KANSAS CITY, Mo. (AP) — Just about anybody can carry the ball effectively for the Kansas City Chiefs these days.
Even a 346-pound defensive tackle.
Yes, that was big Dontari Poe plowing over the goal line in last Sunday’s 33-3 win over San Diego, which got the Chiefs back to .500 and into the thick of the AFC playoff hunt.
The sight of Poe doing his touchdown dance was certainly memorable, but more important to Kansas City’s four-game win streak has been the ability of unheralded running backs Charcandrick West and Spencer Ware to carry the load after Jamaal Charles’s season-ending knee injury.
West ran for 276 yards and three touchdowns — and caught nine passes for 136 yards and another score — during the three-game stretch to start the win streak. When he hurt his hamstring against the Chargers, Ware proceeded to run 11 times for 96 yards and two more touchdowns.
So even though the Chiefs are without their biggest offensive talent in Charles, they are still grinding out more than 120 yards per game heading into Sunday’s matchup with Buffalo.
That puts them safely in the league’s top 10.
“In this game, the biggest thing is having trust,” said Ware, a former LSU star now in his second season in the league. “That’s having trust in a particular player, the coaching staff, and trust their game plans and things like that.”
Trust in the offensive line, too. The stellar play by the big guys up front, including rookie center Mitch Morse, has been as critical to the Chiefs’ ground success as anything else.
But when it comes to running backs, once one of the game’s marquee positions, the Chiefs’ approach to the position has followed a league-wide trend: They’d rather spend draft picks and big bucks on the passing game and defense than someone to carry the ball for a few measly yards.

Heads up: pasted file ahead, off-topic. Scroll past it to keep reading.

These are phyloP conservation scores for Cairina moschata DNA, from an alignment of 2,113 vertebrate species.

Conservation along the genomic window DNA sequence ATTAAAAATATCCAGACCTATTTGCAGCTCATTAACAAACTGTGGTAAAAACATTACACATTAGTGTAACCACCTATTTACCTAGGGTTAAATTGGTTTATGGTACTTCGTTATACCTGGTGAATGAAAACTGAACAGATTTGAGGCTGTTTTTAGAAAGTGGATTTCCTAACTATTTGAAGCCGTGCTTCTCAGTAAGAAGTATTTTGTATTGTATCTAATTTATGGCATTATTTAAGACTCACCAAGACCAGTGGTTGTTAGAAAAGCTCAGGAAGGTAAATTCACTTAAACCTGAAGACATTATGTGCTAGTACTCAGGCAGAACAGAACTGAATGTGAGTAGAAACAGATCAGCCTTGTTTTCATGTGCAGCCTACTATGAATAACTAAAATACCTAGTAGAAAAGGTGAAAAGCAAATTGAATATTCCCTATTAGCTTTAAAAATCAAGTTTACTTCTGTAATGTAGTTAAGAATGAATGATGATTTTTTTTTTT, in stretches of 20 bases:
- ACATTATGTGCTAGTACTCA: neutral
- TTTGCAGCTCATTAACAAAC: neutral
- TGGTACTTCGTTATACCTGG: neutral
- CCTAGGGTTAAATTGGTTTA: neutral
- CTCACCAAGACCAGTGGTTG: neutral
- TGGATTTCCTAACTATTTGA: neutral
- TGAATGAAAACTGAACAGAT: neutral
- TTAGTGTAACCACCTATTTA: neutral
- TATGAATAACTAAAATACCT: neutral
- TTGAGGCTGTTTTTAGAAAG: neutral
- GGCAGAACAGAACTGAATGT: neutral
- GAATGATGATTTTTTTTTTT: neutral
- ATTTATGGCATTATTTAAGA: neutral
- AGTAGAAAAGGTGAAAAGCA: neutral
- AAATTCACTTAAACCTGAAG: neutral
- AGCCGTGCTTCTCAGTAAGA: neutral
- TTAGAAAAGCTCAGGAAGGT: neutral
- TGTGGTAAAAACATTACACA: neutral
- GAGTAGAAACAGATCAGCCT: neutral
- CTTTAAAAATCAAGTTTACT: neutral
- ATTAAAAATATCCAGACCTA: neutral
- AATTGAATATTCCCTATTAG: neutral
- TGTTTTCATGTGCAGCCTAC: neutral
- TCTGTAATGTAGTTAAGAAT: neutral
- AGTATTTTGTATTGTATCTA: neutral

Especially given the attrition rate. By the nature of the position, running backs are prone to injuries, and their shelf life tends to be just a few years even when they stay healthy.
So, many teams scrounge them up as cheaply as possible.
West was an undrafted free agent out of Abilene Christian who toiled on the practice squad, and earned a roster spot mostly because he could play special teams. Ware was a sixth-round pick of the Seahawks who signed with Kansas City when he was cut loose in the offseason.
Both are making $510,000, the league minimum for second-year players.
Meanwhile, the Chiefs are paying nearly $8 million for Charles to spend most of his season rehabbing his second torn knee ligament. The injury wasn’t his fault, of course, just one of the dangers of playing the position.
But the Chiefs will ultimately get far more production out of their bargain signings than from one of the best running backs in the game.
“It’s tough as a running back in practice,” Chiefs quarterback Alex Smith said. “For those guys, we’re not tackling during the week. It’s tough to see that extra juice that those guys bring until you get into a live situation.”
Nobody is suggesting the Chiefs wouldn’t be better off with Charles, a two-time All-Pro and one of the game’s dynamic offensive players. But they have also thrived without him, in part due to the time Charles has spent tutoring his understudies.
“He’s the main reason I’m having the little success that I’m having,” West said. “All credit goes to him and the offensive line. The team is doing a great job.”
Notes: DL Allen Bailey (calf), LB Dee Ford (back) and OL Ben Grubbs (neck) joined West in missing practice Wednesday. … WR De’Anthony Thomas has not passed the NFL concussion protocol. Jeremy Maclin, Chris Conley and Albert Wilson would replace him in kickoff and punt return duties, special teams coach Dave Toub said. … P Dustin Colquitt was the AFC special teams player of the week. “I’ve been lucky to have some good punters,” Reid said. “He’s done a nice job.”